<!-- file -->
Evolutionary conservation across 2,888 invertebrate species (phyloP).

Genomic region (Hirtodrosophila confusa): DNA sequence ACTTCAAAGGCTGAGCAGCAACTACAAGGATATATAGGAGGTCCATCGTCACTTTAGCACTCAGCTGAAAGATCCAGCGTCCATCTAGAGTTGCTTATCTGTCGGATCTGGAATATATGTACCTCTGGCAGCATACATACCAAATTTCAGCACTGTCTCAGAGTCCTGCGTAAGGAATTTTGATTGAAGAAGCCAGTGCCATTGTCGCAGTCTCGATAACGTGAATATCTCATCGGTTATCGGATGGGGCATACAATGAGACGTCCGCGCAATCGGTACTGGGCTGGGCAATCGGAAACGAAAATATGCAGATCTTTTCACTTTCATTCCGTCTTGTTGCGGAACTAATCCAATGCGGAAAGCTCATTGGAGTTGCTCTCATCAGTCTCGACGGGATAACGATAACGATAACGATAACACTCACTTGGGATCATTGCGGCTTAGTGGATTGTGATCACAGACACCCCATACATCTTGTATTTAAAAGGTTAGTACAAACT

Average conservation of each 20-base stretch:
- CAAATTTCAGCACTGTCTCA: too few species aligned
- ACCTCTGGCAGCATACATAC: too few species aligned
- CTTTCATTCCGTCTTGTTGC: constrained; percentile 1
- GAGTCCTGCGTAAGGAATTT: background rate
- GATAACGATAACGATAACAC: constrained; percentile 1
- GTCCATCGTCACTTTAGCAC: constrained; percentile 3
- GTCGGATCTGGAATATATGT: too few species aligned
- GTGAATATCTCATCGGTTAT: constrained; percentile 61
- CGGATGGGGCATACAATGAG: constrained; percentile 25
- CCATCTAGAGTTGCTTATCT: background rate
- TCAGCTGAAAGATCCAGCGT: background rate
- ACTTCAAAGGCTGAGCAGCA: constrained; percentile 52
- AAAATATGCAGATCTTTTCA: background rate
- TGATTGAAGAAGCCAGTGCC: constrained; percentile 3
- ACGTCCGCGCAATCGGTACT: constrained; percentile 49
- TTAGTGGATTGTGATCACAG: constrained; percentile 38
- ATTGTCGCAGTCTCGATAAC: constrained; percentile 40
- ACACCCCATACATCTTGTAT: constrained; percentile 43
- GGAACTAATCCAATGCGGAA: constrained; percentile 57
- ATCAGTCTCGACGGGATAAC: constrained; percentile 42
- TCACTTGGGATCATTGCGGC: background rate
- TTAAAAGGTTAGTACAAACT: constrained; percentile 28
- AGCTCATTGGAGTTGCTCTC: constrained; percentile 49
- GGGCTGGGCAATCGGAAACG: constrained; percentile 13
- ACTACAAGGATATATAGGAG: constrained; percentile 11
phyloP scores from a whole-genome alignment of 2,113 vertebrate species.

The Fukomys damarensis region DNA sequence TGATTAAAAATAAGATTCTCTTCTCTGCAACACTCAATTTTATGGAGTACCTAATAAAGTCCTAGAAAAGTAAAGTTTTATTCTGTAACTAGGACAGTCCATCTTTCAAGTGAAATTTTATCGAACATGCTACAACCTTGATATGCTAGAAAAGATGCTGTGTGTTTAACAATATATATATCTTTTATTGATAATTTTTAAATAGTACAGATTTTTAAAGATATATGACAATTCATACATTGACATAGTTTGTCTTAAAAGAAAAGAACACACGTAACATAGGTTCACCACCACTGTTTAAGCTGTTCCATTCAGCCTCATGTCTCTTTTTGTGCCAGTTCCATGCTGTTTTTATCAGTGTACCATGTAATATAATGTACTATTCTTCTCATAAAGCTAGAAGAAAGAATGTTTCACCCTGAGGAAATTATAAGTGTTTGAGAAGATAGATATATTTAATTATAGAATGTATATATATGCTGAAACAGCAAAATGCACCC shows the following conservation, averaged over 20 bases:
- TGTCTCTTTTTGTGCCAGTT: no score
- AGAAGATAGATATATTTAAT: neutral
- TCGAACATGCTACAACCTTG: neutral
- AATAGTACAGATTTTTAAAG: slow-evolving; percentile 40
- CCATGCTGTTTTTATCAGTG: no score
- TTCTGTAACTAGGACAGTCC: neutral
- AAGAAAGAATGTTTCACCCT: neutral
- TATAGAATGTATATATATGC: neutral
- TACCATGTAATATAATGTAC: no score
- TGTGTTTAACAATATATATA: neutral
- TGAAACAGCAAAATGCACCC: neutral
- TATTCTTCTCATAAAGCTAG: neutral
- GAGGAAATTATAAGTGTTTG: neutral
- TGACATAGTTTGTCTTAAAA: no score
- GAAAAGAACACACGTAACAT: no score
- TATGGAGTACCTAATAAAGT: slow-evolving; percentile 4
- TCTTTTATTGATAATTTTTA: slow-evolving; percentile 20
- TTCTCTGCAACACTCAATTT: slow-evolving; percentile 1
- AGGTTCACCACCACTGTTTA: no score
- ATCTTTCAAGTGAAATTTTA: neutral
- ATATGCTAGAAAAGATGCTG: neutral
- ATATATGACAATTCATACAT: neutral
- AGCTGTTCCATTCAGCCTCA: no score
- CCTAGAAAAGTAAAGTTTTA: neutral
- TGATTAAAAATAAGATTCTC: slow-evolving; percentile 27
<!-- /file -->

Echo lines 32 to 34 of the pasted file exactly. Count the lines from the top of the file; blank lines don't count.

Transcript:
- AGAAGATAGATATATTTAAT: neutral
- TCGAACATGCTACAACCTTG: neutral
- AATAGTACAGATTTTTAAAG: slow-evolving; percentile 40